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Faith’s Opinion on Shaughnessy Heritage Conservation Area

Photo courtesy of: Heritage Vancouver Society 16829822755_425382a0e9_z

This is a very critical decision that may affect an individual homeowner’s perception of what their homes may be worth now. As always, there are many threads to this discussion:

The desire to retain our Vancouver heritage, retain a sense of community, retain our neighbourhoods.

More and more, I hear the comment “I want to live in a neighbourhood that has a sense of community.”

Community is important, because without that sense of community: a neighbourhood is really only a bundle of houses in an area.

Now that the Heritage Conservation Area has passed, how and what will the plan be to augment and retain a sense of community. The City will allow development of additional dwellings in properties designated for preservation, which in my view is an asset. There are some very discreet, exclusive infills that augment the livability and hence a sense of community. it also allows for some to down-size and still live in the neighbourhood that they may have grown up in or raise their families in.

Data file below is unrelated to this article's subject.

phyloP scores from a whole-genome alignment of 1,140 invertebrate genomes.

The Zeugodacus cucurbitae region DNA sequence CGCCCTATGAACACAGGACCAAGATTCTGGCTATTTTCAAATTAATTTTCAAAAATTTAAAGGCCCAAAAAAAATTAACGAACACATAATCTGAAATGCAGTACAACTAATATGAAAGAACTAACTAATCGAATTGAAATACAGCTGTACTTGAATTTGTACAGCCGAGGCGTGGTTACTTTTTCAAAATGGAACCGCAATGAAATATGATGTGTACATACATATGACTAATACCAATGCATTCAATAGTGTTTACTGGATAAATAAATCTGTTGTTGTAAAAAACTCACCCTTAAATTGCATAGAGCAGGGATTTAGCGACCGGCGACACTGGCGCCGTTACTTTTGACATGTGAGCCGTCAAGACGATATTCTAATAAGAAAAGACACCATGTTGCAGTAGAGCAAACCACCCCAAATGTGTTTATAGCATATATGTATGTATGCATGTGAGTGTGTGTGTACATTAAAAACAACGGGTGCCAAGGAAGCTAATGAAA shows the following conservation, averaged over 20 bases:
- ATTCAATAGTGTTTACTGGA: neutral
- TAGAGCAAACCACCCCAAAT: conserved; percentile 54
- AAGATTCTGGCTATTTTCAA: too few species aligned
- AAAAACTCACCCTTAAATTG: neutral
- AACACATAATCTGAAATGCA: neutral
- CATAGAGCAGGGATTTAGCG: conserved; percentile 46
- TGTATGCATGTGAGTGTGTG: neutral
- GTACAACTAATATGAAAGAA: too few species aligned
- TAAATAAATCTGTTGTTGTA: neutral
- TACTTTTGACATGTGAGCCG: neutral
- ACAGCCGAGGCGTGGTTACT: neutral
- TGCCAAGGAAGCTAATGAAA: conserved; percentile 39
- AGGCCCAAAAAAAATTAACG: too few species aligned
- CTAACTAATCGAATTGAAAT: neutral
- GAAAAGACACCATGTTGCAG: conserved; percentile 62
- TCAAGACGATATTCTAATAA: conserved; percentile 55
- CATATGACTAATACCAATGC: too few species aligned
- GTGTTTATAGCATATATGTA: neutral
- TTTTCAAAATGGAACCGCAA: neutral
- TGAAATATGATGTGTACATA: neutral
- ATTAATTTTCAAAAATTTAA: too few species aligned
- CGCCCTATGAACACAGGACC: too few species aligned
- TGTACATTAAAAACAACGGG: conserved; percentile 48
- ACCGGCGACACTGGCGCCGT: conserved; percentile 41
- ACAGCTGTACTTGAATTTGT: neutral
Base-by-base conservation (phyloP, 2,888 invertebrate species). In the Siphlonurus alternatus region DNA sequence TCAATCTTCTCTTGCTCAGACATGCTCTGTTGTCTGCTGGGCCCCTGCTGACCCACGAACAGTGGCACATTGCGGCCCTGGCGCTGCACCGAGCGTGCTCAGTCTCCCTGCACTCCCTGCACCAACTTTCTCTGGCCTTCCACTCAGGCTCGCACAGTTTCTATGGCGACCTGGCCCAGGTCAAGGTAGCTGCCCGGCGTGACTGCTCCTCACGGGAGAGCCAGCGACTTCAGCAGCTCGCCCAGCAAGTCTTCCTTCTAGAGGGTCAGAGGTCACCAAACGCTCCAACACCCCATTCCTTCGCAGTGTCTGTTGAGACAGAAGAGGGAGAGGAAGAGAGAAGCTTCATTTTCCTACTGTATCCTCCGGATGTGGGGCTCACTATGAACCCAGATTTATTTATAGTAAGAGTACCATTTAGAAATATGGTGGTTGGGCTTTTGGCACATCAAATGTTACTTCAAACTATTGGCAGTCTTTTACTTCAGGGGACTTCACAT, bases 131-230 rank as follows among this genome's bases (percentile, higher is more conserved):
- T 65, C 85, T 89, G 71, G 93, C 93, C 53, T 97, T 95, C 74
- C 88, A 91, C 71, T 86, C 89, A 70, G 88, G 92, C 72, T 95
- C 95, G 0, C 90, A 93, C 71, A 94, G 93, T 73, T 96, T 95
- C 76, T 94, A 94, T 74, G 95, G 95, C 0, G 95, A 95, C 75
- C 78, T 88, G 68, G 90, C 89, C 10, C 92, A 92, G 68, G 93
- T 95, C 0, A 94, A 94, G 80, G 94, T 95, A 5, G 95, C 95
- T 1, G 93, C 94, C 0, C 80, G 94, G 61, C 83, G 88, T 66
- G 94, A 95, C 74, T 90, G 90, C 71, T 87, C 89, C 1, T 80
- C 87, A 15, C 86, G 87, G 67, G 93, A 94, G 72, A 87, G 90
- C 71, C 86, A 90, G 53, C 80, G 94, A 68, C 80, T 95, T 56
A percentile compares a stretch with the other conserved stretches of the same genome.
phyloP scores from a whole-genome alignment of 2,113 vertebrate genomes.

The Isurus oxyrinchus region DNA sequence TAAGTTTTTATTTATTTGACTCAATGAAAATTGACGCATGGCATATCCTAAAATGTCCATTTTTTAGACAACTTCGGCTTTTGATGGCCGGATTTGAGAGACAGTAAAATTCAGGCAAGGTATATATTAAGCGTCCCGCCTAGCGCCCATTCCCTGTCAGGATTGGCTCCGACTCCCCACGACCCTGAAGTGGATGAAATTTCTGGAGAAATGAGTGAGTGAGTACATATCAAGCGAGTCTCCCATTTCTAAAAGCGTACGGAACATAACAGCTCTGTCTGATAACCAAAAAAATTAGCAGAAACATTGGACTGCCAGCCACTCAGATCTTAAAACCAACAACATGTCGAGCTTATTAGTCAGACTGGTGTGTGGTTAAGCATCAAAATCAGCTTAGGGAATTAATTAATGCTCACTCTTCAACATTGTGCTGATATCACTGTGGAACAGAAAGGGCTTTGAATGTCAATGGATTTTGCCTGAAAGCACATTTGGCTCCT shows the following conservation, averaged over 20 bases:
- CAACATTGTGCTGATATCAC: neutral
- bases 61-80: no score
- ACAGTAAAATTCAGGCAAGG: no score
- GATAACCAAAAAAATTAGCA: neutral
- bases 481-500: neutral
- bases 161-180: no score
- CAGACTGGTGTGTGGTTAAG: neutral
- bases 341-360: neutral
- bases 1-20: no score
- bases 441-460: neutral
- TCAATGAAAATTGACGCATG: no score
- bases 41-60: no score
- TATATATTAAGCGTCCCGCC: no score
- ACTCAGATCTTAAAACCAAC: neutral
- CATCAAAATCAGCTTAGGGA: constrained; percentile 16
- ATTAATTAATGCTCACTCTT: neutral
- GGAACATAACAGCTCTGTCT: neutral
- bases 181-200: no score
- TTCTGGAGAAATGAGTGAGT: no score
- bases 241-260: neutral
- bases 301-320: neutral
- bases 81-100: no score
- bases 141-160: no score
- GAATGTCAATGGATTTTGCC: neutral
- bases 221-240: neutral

Five Shaughnessy homeowners have not succeeded in overturning Vancouver council’s decision last year to create a heritage conservation area.

B.C. Supreme Court justice Shelley Fitzpatrick dismissed their claim that it was beyond the city’s jurisdiction to prevent the demolition of homes in First Shaughnessy built before 1940.

The petitioners alleged in court that the bylaw was enacted in bad faith.

Specifically, they argued that the city could not have listed all pre-1940 dwellings in the neighbourhood in an appendix without conducting individual assessments to determine their heritage merit.

Fitzpatrick rejected this claim.

“There was no reasonable basis upon which any member of the public could have been misled to believe that the development of Appendix A4 was based on an actual assessment of each property on that schedule,” the judge wrote in her ruling.

First Shaughnessy’s boundaries are West 16th Avenue, East Boulevard, King Edward Avenue, and Oak Street.

What this decision means for other areas that could be deemed heritage conservation areas—such as Strathcona—was not addressed in the ruling.

Article: http://www.straight.com/news/813371/city-vancouver-wins-bc-supreme-court-case-against-shaughnessy-homeowners

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